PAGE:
Social Poesis introduces readers to the work of one of Canada’s most exciting and challenging poets. Through selections from across Rachel Zolf's poetic oeuvre, this book foregrounds the philosophical, ethical, and political questions that inform Zolf's poetry. Selections range from early poems in which Zolf explores transhistorical trauma and queer subjectivity to more recent writings that examine militarism, settler colonialism, and other forms of state-sanctioned violence. Zolf’s poetry enacts what she calls a “social poesis”; she is attuned to questions of ethical responsibility and the role, and limitations, of poetry as a tool for ethical thinking, political engagement, accountability, and bearing witness.
Heather Milne's introduction examines Zolf's compositional strategies, tracing the evolution of Zolf’s writing from an autobiographical poetics, in which Zolf as subject/speaker is locatable, toward a poetics that moves beyond the self to address political and ethical relations among subjects of geopolitics and settler colonialism. In her afterword, Zolf focuses on her most recent work, in which poems are composed almost entirely from archival sources and enact a kind of collective assemblage of enunciation.
About the authors
Rachel Zolf’s writing practice explores interrelated materialist questions concerning memory, history, knowledge, subjectivity, and the conceptual limits of language and meaning. She is particularly interested in how ethics founders on the shoals of the political. Her books of poetry include Neighbour Procedure (2010); Human Resources (2007), which won the Trillium Book Award for Poetry and was shortlisted for a Lambda Literary Award; Masque (2004), finalist for the Trillium Book Award for Poetry; and Her absence, this wanderer (1999). Among her many collaborations with other artists, she wrote the film The Light Club of Vizcaya: A Women's Picture, directed by New York artist Josiah McElheny, which premiered at Art Basel Miami 2012. She has taught at New York’s The New School University and the University of Calgary.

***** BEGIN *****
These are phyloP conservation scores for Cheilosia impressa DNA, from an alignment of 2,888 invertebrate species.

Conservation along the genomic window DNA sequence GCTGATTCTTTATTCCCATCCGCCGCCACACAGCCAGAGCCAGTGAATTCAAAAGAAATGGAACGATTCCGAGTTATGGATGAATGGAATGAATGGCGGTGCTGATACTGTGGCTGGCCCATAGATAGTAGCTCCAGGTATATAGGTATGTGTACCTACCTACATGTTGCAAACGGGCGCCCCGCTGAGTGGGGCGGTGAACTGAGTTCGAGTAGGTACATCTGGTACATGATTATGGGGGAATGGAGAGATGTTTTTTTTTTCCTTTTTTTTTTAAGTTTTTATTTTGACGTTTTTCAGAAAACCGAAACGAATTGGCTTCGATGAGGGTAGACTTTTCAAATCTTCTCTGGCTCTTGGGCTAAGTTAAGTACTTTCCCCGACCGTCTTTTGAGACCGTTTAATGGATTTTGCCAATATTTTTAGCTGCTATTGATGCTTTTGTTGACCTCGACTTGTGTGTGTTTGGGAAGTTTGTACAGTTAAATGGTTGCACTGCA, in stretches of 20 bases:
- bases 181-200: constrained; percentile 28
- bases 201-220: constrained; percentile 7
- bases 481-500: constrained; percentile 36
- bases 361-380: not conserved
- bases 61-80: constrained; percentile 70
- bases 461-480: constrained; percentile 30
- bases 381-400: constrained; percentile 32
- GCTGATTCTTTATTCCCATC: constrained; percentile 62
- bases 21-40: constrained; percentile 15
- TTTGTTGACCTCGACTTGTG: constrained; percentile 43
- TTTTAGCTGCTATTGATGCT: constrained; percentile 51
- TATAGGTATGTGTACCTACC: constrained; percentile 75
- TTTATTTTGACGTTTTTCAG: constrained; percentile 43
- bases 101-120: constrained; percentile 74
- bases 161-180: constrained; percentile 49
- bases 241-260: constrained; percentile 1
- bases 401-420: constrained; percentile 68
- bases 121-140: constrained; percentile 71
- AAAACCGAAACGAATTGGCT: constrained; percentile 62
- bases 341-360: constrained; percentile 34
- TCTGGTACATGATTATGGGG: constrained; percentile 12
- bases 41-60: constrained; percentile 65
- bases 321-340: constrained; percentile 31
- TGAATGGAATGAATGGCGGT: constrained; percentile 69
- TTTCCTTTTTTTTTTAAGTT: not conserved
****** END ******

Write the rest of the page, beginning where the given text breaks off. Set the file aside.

Heather Milne is an assistant professor in the English Department at the University of Winnipeg. Her essays on women's writing have appeared in journals such as Canadian Poetry, Canadian Literature, a/b: Auto/biography Studies and Open Letter. She is currently working on a book-length study of 21st-century innovative North American feminist poetics.
I’ve long been fascinated by Zolf’s project-based work, something that has become more overt as she continues to publish, utilized to examine human interaction, and a variety of social and cultural histories. Zolf might utilize external means to produce work, but her concerns are deeply human, from the intimate to the professional to the historical, and the dark elements that so often are deliberately set aside. ... This book exists as both an impressive overview of Zolf’s ongoing work, and a wonderful introduction to what she’s accomplished so far, much of which, I would argue, hasn’t received the attention it so clearly deserves.